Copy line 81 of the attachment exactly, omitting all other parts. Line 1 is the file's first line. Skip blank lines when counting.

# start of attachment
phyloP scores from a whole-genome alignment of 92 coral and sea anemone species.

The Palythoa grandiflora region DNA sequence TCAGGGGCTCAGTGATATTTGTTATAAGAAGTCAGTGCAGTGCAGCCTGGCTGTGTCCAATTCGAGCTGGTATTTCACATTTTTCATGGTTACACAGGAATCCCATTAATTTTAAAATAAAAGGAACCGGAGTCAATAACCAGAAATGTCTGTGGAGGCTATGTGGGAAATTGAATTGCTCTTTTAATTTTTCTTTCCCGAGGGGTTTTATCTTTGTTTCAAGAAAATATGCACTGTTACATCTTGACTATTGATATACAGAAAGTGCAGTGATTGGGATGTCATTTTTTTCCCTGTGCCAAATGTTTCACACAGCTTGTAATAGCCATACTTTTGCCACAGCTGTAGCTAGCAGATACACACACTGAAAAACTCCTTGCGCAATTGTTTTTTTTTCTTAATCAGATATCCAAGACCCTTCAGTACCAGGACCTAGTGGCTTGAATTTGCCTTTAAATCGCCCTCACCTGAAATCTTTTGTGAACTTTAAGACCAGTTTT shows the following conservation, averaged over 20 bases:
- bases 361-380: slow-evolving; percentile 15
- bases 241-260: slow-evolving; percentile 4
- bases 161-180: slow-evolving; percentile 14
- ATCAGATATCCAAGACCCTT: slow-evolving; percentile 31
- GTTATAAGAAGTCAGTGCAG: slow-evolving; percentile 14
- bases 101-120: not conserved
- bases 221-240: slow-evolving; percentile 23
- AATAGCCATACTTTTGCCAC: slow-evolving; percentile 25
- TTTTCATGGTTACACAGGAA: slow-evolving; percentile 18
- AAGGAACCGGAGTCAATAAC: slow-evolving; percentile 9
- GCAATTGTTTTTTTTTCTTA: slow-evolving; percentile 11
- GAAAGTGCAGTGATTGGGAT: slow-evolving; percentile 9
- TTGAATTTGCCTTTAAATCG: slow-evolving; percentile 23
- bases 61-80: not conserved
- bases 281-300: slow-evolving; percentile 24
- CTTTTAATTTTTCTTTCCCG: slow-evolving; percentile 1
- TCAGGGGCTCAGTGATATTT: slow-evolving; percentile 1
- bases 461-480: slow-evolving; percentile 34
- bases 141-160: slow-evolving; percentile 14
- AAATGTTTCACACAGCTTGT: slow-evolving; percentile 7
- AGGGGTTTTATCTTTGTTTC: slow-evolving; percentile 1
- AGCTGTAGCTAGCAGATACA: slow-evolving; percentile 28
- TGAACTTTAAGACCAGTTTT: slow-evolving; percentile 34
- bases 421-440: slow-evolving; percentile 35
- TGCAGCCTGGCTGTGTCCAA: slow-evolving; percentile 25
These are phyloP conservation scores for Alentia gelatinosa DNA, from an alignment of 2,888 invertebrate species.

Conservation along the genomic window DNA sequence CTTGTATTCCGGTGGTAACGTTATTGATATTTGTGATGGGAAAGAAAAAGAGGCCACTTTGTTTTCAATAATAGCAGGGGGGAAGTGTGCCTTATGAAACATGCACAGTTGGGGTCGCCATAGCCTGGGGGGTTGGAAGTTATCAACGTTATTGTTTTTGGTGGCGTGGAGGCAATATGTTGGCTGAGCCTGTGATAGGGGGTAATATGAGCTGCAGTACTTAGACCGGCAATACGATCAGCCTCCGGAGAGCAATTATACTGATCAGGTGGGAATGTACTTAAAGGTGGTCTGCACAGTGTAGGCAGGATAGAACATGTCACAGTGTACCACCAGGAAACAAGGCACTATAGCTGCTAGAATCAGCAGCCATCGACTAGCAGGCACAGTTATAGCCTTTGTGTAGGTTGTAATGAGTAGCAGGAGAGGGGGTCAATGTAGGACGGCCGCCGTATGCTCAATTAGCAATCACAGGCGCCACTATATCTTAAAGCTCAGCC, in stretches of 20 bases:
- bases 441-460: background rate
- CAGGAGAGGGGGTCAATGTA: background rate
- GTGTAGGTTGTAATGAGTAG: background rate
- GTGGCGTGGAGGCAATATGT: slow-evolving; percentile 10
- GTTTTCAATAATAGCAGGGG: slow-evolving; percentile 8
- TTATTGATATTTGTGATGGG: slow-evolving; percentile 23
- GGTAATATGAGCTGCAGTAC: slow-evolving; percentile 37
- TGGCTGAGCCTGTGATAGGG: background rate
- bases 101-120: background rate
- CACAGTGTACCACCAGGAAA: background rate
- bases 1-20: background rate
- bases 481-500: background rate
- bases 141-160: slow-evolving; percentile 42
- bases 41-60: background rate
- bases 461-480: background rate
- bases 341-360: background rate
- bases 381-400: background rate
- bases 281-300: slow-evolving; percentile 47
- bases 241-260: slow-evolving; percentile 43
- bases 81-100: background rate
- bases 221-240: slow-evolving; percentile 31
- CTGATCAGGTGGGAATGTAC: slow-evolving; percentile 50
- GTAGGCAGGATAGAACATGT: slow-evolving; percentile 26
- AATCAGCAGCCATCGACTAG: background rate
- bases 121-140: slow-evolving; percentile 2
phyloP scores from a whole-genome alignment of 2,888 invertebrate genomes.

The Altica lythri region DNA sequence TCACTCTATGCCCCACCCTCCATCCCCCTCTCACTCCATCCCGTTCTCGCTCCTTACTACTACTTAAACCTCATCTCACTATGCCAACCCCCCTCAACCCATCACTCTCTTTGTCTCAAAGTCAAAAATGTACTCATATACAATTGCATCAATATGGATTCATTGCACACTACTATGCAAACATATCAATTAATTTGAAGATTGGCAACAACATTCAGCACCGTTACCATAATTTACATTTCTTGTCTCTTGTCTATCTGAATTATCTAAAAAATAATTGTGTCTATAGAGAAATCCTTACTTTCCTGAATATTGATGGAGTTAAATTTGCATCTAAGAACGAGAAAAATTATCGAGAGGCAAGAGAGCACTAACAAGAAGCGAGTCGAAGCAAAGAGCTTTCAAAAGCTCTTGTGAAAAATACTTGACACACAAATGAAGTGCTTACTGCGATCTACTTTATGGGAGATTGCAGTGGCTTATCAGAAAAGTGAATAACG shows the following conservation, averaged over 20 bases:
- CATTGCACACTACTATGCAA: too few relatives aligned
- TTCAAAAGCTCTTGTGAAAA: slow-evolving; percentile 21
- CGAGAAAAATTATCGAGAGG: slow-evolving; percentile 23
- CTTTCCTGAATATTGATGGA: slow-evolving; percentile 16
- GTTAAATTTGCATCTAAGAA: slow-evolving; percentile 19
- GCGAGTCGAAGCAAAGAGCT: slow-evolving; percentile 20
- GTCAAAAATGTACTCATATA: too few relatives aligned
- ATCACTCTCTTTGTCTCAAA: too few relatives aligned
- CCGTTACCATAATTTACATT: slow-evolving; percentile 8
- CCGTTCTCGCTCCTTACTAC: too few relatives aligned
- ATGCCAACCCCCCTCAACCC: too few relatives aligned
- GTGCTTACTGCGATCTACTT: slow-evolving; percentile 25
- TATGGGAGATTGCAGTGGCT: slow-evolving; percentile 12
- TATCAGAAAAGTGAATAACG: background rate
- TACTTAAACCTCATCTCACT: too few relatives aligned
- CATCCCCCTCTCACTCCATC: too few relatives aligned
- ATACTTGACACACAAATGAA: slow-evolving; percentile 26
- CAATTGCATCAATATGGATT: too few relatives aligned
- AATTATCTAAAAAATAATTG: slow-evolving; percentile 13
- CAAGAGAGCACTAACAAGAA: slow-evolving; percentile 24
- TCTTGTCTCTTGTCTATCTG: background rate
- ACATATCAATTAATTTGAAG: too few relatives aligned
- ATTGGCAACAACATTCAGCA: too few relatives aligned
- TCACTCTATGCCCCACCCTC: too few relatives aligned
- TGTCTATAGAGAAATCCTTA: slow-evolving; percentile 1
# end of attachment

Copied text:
- TGTCTATAGAGAAATCCTTA: slow-evolving; percentile 1